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Machine replacement, Network Externalities and Investment Cycles

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Author Info

  • Juan Ruiz

    (Universidad Carlos III de Madrid)

Abstract

This paper presents a model where agents decide on the timing of replacement of ageing machines. The optimal replacement policy for an agent is influenced by other agents' decisions because the productivity of a particular vintage displays network externalities that set in with a lag. In equilibrium, agents follow innovation cycles with a frequency that is lower than optimal, so there is too much delay. One extreme case is the possibility of inefficient collapse: for some parameters there is no investment in equilibrium, even though it is socially optimal that agents (eventually) invest in cycles. Another feature of the model is the tendency of agents to synchronize their individual decisions, and thus the outcome of the aggregate economy does not smooth out the non- convexities present at the microeconomic level.

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File URL: http://128.118.178.162/eps/mac/papers/0302/0302001.pdf
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Bibliographic Info

Paper provided by EconWPA in its series Macroeconomics with number 0302001.

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Length: 42 pages
Date of creation: 04 Feb 2003
Date of revision:
Handle: RePEc:wpa:wuwpma:0302001

Note: Type of Document - pdf file; prepared on Scientific Workplace; to print on any printer; pages: 42 ; figures: included in text
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Web page: http://128.118.178.162

Related research

Keywords: Machine replacement; network externalities; investment cycles; delay.;

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References

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  1. Caplin, Andrew S & Spulber, Daniel F, 1987. "Menu Costs and the Neutrality of Money," The Quarterly Journal of Economics, MIT Press, vol. 102(4), pages 703-25, November.
  2. Matsuyama, Kiminori, 1991. "Increasing Returns, Industrialization, and Indeterminacy of Equilibrium," The Quarterly Journal of Economics, MIT Press, vol. 106(2), pages 617-50, May.
  3. Gale, D., 1992. "Dynamic Coordiantion Games," Papers 13, Boston University - Department of Economics.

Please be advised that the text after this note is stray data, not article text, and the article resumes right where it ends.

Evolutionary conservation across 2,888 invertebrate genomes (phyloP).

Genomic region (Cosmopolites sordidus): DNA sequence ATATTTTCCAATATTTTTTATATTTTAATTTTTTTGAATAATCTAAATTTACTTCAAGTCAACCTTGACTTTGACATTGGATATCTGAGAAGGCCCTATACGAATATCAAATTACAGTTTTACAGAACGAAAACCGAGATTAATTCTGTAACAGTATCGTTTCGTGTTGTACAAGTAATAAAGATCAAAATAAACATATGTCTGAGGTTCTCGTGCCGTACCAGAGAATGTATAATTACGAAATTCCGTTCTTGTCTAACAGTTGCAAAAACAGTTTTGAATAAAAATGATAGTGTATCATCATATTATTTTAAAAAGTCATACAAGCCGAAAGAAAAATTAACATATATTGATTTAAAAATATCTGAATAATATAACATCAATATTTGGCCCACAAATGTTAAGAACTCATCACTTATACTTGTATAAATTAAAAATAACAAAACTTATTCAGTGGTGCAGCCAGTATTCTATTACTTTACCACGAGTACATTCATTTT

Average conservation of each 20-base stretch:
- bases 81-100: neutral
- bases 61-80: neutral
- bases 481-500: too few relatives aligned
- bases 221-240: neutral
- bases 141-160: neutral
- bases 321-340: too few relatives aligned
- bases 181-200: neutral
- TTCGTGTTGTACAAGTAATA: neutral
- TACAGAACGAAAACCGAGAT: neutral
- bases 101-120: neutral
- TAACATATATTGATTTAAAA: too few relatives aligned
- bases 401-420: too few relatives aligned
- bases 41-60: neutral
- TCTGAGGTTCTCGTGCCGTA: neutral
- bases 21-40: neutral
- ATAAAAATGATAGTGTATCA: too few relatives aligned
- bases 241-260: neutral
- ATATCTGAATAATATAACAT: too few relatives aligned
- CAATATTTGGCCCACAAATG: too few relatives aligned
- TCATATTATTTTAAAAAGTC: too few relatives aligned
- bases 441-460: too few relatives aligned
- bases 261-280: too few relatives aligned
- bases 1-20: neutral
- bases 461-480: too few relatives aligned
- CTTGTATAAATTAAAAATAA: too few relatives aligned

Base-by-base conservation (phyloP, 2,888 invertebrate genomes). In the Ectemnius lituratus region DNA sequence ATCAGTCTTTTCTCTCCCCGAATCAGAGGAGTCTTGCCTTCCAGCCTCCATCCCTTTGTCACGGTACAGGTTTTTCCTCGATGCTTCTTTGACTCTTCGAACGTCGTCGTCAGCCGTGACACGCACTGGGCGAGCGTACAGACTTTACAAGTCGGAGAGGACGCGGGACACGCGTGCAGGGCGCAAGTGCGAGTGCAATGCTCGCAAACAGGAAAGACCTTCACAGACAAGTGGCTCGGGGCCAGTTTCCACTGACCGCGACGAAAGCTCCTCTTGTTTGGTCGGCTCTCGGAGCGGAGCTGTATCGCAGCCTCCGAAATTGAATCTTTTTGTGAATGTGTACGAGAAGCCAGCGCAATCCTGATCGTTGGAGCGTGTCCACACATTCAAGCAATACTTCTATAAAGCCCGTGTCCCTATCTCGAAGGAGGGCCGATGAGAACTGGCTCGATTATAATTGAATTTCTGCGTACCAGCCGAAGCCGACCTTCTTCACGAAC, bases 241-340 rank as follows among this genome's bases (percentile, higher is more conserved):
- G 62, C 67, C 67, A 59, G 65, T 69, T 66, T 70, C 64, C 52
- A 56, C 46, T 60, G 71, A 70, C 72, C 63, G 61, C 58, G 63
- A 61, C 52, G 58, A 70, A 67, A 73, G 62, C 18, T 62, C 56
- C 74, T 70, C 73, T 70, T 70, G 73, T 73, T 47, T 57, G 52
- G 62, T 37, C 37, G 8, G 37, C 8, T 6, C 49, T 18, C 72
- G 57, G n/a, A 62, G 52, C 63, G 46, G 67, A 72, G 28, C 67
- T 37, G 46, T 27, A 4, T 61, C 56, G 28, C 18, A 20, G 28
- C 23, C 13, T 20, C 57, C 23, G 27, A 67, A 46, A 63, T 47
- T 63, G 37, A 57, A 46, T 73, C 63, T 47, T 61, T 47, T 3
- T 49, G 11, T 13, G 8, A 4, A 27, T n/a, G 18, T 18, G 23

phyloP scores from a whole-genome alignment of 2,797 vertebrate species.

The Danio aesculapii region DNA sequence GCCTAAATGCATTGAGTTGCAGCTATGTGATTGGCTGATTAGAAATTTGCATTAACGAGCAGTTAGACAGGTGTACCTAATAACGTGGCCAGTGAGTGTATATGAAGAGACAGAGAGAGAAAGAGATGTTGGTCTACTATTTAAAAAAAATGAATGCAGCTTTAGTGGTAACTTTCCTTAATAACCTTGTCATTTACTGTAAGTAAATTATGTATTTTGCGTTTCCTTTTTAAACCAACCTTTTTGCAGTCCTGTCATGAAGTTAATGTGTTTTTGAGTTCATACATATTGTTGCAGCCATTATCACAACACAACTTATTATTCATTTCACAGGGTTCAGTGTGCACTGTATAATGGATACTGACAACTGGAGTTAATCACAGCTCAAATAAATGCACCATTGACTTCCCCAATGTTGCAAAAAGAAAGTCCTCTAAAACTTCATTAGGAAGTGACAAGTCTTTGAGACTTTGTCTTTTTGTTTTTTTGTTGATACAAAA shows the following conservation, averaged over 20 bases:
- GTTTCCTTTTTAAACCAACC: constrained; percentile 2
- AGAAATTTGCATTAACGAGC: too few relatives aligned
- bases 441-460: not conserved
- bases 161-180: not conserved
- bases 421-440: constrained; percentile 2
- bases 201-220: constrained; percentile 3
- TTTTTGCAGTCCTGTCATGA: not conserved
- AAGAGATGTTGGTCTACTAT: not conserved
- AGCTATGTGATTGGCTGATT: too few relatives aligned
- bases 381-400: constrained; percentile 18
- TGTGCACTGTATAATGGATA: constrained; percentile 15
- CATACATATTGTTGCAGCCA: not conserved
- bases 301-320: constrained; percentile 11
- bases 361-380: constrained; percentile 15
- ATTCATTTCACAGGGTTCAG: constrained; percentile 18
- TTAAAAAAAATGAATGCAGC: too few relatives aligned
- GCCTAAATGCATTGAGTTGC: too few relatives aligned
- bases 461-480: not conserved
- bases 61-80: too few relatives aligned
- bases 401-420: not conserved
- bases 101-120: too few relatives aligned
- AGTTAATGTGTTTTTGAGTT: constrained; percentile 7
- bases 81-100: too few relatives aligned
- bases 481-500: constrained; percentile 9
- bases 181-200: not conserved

4. Gale, Douglas, 1996. "Delay and Cycles," Review of Economic Studies, Wiley Blackwell, vol. 63(2), pages 169-98, April.
  5. Giuseppe Bertola & Ricardo J. Caballero, 1990. "Kinked Adjustment Costs and Aggregate Dynamics," NBER Chapters, in: NBER Macroeconomics Annual 1990, Volume 5, pages 237-296 National Bureau of Economic Research, Inc.
  6. Krugman, Paul, 1991. "History versus Expectations," The Quarterly Journal of Economics, MIT Press, vol. 106(2), pages 651-67, May.
  7. Boyan Jovanovic & Yaw Nyarko, 1994. "Learning By Doing and the Choice of Technology," NBER Working Papers 4739, National Bureau of Economic Research, Inc.
  8. John Haltiwanger & Russell Cooper & Laura Power, 1999. "Machine Replacement and the Business Cycle: Lumps and Bumps," American Economic Review, American Economic Association, vol. 89(4), pages 921-946, September.
  9. Russell Cooper & John Haltiwanger, 1990. "Macroeconomic Implications of Production Bunching: Factor Demand Linkages," Papers 0001, Boston University - Industry Studies Programme.
  10. repec:fth:coluec:465 is not listed on IDEAS
  11. Adsera, Alicia & Ray, Debraj, 1998. " History and Coordination Failure," Journal of Economic Growth, Springer, vol. 3(3), pages 267-76, September.
  12. Shleifer, Andrei, 1986. "Implementation Cycles," Journal of Political Economy, University of Chicago Press, vol. 94(6), pages 1163-90, December.
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Cited by:
  1. Juan Ruiz, 2003. "Another Perspective on Planned obsolescence: is there really too much Innovation?," Industrial Organization 0302001, EconWPA.

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